Finding just these repeats indicates that the keyword used must be a factor of 12 (1, 2, 3, 4, 6, or 12) and 28 (1, 2, 4, 7, 14, or 28), leaving only the possibilities of: 1, 2, or 4. Assuming the message was actually enciphered using Vigenère, that would eliminate the key length of 1 (which would just be a Caesar cipher) that leaves us with the choice of either 2 or 4. We will assume the larger value and see what that information might provide you.
Now that we've assumed that the keyword has length of 4, let's try to use that information to deduce the key.
If the keyword length is 4, that means that every letter in the plaintext was enciphered using one of 4 key letters. For example:
keyword letter: 12341 23412 34123 41234 12341 plaintext: JAKXQ SWECW MMJBK TQMCM LWCXJ
If we were to group all the ciphertext letters together that were enciphered with the same letter of the keyword, we'll have 4 groups of letters each of which essentially came from a monoalphabetic cipher. And since we know Vigenère works by adding the value of the key to the value of the plaintext letter, we can treat each group as if it were enciphering using the Caesar cipher. That is very helpful since you know how to find the key for a ciphertext created with the Caesar cipher using frequency analysis and chi-squared scoring.
JQCJQ LJWRA NJMAC BCCJM VBJCX ARQCJ RJQRR RBVEB VMHQC UDXUW NANJN YNYRC BNYNN ABWAW RNAWN AEBVM NUWNA NJNYN NWBCN AORRN RRRBV NRRQN BVOWA
ASWBM WBSBO OGHCV GWVZR PUHVB SASVH OMFGA JDSSD SGASW WQBCI FSFBO FHVQG HSFTW WSWWW GLWHF SSDSG GCIFS FBOFH BSOVW WWGAJ GABDS JGAWS DSHWW
KWMKC CNXOB MUYFO OYKVX OBOKO ZOWOS XCOZO OBCXB KYKWM XDKNW CKDYB SRISK RSSSC WFCWX KZWKB VXBKY KNWCK DYBSR QOIBC WFZOO ZOOBO OZOBX BPOCW
XEMTM XEKII LITIE VRXSY VIVRE VXEQG WXIVJ MMIMM RFXEE HMPHF KXLRI QIWWC VWQZT IITII RIIPS IMMRC PHFKX LRIQI MVWIT IIVWR VRMMP RVXXM MMITI
Even though there's not a lot of characters in each smaller group, it's relatively straight forward to see the key from each bar chart.
|Group #||Key #||Keyword Letter|
We can see that the keyword appears to be
JOKE. We can verify by attempting to decipher the message using the Vigenère cipher.
ciphertext = 'JAKXQ SWECW MMJBK TQMCM LWCXJ BNEWS XKRBO IAOBI NOMLJ GUIMH YTACF ICVOE BGOVC WYRCV KXJZV SMRXY VPOVB UBIJH OVCVK RXBOE ASZVR AOXQS WECVO QJHSG ROXWJ MCXQF OIRGZ VRAOJ RJOMB DBMVS CIESX MBDBM VSKRM GYFHA KXQSW ECWME UWXHD QDMXB KPUCN HWIWF NFCKA SKXNF DLJBY RNOBI YFSQN HRIYV IWRQS WCGKC BHRVN SSWYF SQNTS ZNWCT AWWIB SFIWW CTAWW IWWXI RGKRN LZIAW WIWHK PNFBS ASVIE SXMBD BMVSK RMGYC NGKPU CNHWI WFNFC KASKX NFDLJ BYRNO BIYFS QNHRI NBQMW SOVBO IWCVB INWCT AWWIO WFIRG ZVRAO WNJOR RGZVR AORRB OMBDB MVSOP NJORR GZVRA OXQWB XNSXM BDBMV SPMOH OIWWC TAWWI' print( vigenereDecipher(ciphertext, 'JOKE'))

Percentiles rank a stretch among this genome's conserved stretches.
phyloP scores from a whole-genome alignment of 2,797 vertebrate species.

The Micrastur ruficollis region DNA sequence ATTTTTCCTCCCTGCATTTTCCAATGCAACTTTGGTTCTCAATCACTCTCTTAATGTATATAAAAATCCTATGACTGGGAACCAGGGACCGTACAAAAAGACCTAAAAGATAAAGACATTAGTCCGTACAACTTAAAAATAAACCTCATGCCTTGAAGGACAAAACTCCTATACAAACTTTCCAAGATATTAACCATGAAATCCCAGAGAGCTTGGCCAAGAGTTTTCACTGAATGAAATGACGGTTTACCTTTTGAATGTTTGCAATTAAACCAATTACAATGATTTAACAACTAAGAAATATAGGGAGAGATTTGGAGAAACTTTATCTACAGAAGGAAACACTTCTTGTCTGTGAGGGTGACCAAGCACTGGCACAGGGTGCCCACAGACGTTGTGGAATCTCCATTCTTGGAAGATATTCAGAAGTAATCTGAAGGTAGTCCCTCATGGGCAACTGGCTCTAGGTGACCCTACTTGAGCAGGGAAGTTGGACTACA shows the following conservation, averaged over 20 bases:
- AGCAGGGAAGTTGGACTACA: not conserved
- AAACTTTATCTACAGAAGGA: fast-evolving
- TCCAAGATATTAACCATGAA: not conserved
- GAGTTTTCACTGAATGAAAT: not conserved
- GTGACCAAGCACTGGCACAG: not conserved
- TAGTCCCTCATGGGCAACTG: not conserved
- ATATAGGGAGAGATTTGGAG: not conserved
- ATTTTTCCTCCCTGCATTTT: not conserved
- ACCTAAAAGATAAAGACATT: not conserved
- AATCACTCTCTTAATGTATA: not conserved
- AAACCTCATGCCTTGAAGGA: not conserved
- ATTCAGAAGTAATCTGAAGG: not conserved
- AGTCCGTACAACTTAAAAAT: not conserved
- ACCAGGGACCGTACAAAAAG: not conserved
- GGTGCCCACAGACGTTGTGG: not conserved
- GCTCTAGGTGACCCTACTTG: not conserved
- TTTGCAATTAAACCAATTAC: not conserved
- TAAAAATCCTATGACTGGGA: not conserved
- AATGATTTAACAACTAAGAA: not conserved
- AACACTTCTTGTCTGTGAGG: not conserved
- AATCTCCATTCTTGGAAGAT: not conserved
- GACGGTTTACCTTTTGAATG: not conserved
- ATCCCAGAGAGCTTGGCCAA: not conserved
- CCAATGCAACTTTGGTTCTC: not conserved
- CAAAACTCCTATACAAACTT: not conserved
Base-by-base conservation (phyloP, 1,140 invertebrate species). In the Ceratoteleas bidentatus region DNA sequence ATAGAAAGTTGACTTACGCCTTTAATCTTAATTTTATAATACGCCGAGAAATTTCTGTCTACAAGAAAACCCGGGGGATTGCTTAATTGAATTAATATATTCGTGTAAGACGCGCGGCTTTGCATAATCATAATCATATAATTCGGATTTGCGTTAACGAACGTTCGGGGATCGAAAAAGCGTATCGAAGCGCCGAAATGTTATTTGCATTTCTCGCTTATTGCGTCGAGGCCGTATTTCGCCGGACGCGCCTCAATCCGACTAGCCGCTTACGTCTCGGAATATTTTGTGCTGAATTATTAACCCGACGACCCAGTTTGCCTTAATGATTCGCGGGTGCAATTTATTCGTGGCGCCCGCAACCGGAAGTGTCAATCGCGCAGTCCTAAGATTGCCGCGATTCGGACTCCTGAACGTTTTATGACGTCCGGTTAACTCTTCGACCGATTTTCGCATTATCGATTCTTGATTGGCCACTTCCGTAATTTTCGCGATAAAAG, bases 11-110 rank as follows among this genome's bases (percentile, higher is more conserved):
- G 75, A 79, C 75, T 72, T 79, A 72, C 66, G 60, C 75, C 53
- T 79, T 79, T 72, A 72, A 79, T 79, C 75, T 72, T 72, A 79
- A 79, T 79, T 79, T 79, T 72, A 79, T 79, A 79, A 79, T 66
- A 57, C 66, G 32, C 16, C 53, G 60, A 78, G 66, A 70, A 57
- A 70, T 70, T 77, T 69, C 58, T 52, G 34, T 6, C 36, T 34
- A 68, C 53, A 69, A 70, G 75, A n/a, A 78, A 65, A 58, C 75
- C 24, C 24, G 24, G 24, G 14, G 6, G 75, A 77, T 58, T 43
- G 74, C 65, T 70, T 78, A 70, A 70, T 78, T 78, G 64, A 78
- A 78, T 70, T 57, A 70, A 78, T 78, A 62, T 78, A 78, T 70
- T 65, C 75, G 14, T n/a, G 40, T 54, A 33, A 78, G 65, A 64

which, once you add in the spacing yields the following (kind of funny?) joke:
a mathematician a physicist and an engineer are each asked to prove the assertion that all odd numbers greater than one are prime. the mathematician says three is prime five is prime seven is prime and so by mathematical induction all odd numbers greater than one are prime. the physicist says three is prime five is prime seven is prime nine is an experimental error eleven is prime and so yes all odd numbers greater than one are prime. the engineer says three is prime five is prime seven is prime nine is prime eleven is prime thirteen is prime fifteen is prime...
So, you can see that knowing the length of the keyword by using the Kasiski test is good enough to deduce the key, and then determine the corresponding plaintext.
It is worth noting that there are few additional steps that could be taken that would thwart the Kasiski test, however they each have their own pros/cons:
- Use a longer keyword
- If we use a longer keyword, we will reduce the number of possible times our keyword may line up in the same position on repeated plaintext fragments.
- A common way to do this is a long passage that is common for people to have memorized: the Declaration of Independence, company mission statement, school fight song, etc.
- The downside of this approach is that it may be easily guessable.
- Use a random keyword that is as long as the message
- It is very difficult to come up with a truly random keyword!
- Even if you did, it is very difficult to securely transmit it to the receiver of the message.
- If you had a way to deliver this long random keyword without an evesdropper seeing it, we wouldn't need encryption in the first place!
This key exchange problem is very pesky, and wasn't solved until the 20th century.
To speed this process up, it would be beneficial to use Python functions to implement some of the more manual tasks.
- Divide the ciphertext up into the number of groups identified by the Kasiski test
- Determine the largest shared factor between a list of numbers, also known as the greatest common divisor
- [Hard] Identify repeating fragments of ciphertext and calculate how far apart they are in the message.